The Southwestern Historical Quarterly, Volume 20, July 1916 - April, 1917 Page: 145
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Don Carlos Barrett
he was at Galveston.21 Among his papers there is an itemized
statement for salary as judge advocate general-the appointment
which Governor Smith had 'vetoed,-rations, servants, etc.,, for
$880 for the five months from February 22 to July 22, 1836,
though during most of that time he was, as we have seen, in the
United States. It was evidently his intention to present this bill
to the government, but whether or not he did so is uncertain. He
died at the home of Colonel Hall, near Brazoria, May 19, 1838.22
While in the United States, he had probably visited his family at
Erie,23 Pennsylvania, since his son George was with him when he
died. E. M. Pease wrote that his estate was inventoried after his
death at about $140,000, of which land valued at $56,000 was in
litigation. Fifty-four thousand dollars was in the form of notes,
and there were five slaves and a comfortable home at Quintana.
Yoakum and Brown have given publicity in their histories to
Governor Smith's charges against Barrett, while the record of his
faithful and valuable services during the early period of the revo-
lution has for the most part been buried in the journals of the
Consultation and of the General Council.
"1Lamar to Ellis, May 8, 1837; Leigh to General R. G. Dunlap, August
2"E. M. Pease to Mrs. Barrett, June 18, 1838. "His disease was dropsy
about the heart. I should not have been surprised if he had died at
any time in the last two years, although he sometimes flattered himself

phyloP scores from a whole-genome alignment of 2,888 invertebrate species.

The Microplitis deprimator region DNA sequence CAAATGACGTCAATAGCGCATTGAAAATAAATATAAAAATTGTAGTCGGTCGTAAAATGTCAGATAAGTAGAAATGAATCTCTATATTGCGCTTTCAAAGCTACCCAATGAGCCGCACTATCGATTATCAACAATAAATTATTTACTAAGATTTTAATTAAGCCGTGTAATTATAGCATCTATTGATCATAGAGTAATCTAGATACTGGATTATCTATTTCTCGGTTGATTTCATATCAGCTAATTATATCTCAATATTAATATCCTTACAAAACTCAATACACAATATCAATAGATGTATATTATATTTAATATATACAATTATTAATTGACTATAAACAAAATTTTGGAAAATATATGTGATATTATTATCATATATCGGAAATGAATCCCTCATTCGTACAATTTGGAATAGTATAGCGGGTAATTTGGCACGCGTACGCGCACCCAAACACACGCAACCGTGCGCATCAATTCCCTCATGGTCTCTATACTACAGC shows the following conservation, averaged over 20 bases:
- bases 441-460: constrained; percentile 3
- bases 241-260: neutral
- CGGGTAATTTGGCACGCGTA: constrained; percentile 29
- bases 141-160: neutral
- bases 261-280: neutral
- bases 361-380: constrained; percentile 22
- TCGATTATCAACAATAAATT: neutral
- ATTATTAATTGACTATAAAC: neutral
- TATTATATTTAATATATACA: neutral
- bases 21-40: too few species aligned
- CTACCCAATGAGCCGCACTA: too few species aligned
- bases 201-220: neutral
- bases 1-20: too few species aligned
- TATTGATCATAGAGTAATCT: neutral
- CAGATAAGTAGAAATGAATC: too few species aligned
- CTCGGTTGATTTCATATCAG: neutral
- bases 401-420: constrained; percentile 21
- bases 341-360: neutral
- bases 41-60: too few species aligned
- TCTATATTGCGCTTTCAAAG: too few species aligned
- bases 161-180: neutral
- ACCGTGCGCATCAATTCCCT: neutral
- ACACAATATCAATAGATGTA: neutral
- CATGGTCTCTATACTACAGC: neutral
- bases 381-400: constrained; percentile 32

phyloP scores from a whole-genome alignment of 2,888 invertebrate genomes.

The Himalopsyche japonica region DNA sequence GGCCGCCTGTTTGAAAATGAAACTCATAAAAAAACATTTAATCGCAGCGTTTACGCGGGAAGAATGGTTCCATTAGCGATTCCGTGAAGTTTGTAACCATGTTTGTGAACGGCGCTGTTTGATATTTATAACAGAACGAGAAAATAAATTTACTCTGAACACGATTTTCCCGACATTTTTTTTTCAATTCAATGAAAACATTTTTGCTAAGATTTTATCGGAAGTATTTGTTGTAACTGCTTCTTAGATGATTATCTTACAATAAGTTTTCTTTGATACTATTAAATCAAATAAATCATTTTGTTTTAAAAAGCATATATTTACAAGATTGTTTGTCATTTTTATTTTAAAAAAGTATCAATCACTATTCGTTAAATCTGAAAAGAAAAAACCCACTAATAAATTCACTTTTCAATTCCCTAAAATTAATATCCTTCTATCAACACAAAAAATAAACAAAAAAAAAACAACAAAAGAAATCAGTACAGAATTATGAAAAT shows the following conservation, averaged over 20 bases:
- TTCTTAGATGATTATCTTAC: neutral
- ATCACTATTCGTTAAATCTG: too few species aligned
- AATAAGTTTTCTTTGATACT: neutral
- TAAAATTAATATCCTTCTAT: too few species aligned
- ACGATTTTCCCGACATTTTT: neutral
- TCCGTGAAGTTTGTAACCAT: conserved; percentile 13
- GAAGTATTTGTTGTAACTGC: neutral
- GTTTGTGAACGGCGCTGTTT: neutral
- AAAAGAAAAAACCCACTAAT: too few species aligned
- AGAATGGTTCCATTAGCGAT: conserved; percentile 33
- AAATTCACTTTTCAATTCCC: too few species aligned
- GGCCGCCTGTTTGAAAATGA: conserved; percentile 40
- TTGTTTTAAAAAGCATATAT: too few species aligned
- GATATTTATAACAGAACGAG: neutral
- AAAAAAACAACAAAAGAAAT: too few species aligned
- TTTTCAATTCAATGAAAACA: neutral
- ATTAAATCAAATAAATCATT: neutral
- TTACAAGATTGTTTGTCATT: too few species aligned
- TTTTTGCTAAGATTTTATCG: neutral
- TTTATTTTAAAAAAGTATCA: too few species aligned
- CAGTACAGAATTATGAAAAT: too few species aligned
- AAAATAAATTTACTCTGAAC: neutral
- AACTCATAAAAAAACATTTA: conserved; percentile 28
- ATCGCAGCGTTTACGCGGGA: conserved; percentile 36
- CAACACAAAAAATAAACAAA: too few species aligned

with the hope of recovery. . . . I became acquainted with Colonel B.
at New Orleans in January, 1835. I came to this country with him
and continued with him as a partner in the practice of law, until his bad
health induced him to visit the United States in the spring of 1836,
while absent we corresponded occasionally and since his return to. Texas
our former intimacy has been renewed."
-That Erie was his home is shown by a letter signed R., dated June
14, 1836, and addressed to Barrett at Cincinnati. From the tone of the
letter it seems likely that R. was Barrett's father-in-law. He says that
Barrett's old homestead, "now in the hands of R. T. Reed," is worth a
fortune, twenty or thirty thousand dollars.
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Texas State Historical Association. The Southwestern Historical Quarterly, Volume 20, July 1916 - April, 1917, periodical, 1917; Austin, Texas. (texashistory.unt.edu/ark:/67531/metapth101070/m1/151/: accessed June 22, 2017), University of North Texas Libraries, The Portal to Texas History, texashistory.unt.edu; crediting Texas State Historical Association.